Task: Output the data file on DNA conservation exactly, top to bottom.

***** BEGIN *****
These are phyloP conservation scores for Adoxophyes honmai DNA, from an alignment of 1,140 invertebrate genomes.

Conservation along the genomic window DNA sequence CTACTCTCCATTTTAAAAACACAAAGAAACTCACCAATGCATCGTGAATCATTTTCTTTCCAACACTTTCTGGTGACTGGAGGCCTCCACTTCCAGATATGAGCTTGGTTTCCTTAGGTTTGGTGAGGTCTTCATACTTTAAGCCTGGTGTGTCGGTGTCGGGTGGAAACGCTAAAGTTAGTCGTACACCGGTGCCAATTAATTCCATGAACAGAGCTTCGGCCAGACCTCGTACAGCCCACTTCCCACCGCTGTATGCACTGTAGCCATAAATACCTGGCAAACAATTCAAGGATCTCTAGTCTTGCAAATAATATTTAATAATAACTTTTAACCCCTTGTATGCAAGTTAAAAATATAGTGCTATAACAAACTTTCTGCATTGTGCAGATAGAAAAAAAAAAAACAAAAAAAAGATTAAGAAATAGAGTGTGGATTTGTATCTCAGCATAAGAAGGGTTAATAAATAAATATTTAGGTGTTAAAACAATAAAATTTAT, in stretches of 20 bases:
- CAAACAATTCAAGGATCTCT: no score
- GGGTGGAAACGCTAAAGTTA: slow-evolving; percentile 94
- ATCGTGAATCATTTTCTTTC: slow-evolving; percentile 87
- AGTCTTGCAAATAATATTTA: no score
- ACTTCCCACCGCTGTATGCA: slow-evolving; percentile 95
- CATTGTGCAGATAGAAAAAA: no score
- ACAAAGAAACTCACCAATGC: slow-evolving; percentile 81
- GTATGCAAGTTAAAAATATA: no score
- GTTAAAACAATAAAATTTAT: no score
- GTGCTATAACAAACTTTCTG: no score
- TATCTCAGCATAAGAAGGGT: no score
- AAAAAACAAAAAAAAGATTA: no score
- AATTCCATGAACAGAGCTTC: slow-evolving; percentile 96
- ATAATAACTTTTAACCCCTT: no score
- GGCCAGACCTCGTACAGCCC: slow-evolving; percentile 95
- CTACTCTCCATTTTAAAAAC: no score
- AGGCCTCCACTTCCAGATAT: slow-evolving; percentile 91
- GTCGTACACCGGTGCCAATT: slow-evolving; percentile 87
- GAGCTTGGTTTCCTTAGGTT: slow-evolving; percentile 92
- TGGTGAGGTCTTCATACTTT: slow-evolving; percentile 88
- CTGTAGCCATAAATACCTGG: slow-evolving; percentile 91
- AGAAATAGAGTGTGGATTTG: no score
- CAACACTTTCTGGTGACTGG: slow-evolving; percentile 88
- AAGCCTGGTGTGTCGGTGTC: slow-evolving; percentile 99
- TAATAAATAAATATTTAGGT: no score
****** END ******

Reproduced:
These are phyloP conservation scores for Adoxophyes honmai DNA, from an alignment of 1,140 invertebrate genomes.

Conservation along the genomic window DNA sequence CTACTCTCCATTTTAAAAACACAAAGAAACTCACCAATGCATCGTGAATCATTTTCTTTCCAACACTTTCTGGTGACTGGAGGCCTCCACTTCCAGATATGAGCTTGGTTTCCTTAGGTTTGGTGAGGTCTTCATACTTTAAGCCTGGTGTGTCGGTGTCGGGTGGAAACGCTAAAGTTAGTCGTACACCGGTGCCAATTAATTCCATGAACAGAGCTTCGGCCAGACCTCGTACAGCCCACTTCCCACCGCTGTATGCACTGTAGCCATAAATACCTGGCAAACAATTCAAGGATCTCTAGTCTTGCAAATAATATTTAATAATAACTTTTAACCCCTTGTATGCAAGTTAAAAATATAGTGCTATAACAAACTTTCTGCATTGTGCAGATAGAAAAAAAAAAAACAAAAAAAAGATTAAGAAATAGAGTGTGGATTTGTATCTCAGCATAAGAAGGGTTAATAAATAAATATTTAGGTGTTAAAACAATAAAATTTAT, in stretches of 20 bases:
- CAAACAATTCAAGGATCTCT: no score
- GGGTGGAAACGCTAAAGTTA: slow-evolving; percentile 94
- ATCGTGAATCATTTTCTTTC: slow-evolving; percentile 87
- AGTCTTGCAAATAATATTTA: no score
- ACTTCCCACCGCTGTATGCA: slow-evolving; percentile 95
- CATTGTGCAGATAGAAAAAA: no score
- ACAAAGAAACTCACCAATGC: slow-evolving; percentile 81
- GTATGCAAGTTAAAAATATA: no score
- GTTAAAACAATAAAATTTAT: no score
- GTGCTATAACAAACTTTCTG: no score
- TATCTCAGCATAAGAAGGGT: no score
- AAAAAACAAAAAAAAGATTA: no score
- AATTCCATGAACAGAGCTTC: slow-evolving; percentile 96
- ATAATAACTTTTAACCCCTT: no score
- GGCCAGACCTCGTACAGCCC: slow-evolving; percentile 95
- CTACTCTCCATTTTAAAAAC: no score
- AGGCCTCCACTTCCAGATAT: slow-evolving; percentile 91
- GTCGTACACCGGTGCCAATT: slow-evolving; percentile 87
- GAGCTTGGTTTCCTTAGGTT: slow-evolving; percentile 92
- TGGTGAGGTCTTCATACTTT: slow-evolving; percentile 88
- CTGTAGCCATAAATACCTGG: slow-evolving; percentile 91
- AGAAATAGAGTGTGGATTTG: no score
- CAACACTTTCTGGTGACTGG: slow-evolving; percentile 88
- AAGCCTGGTGTGTCGGTGTC: slow-evolving; percentile 99
- TAATAAATAAATATTTAGGT: no score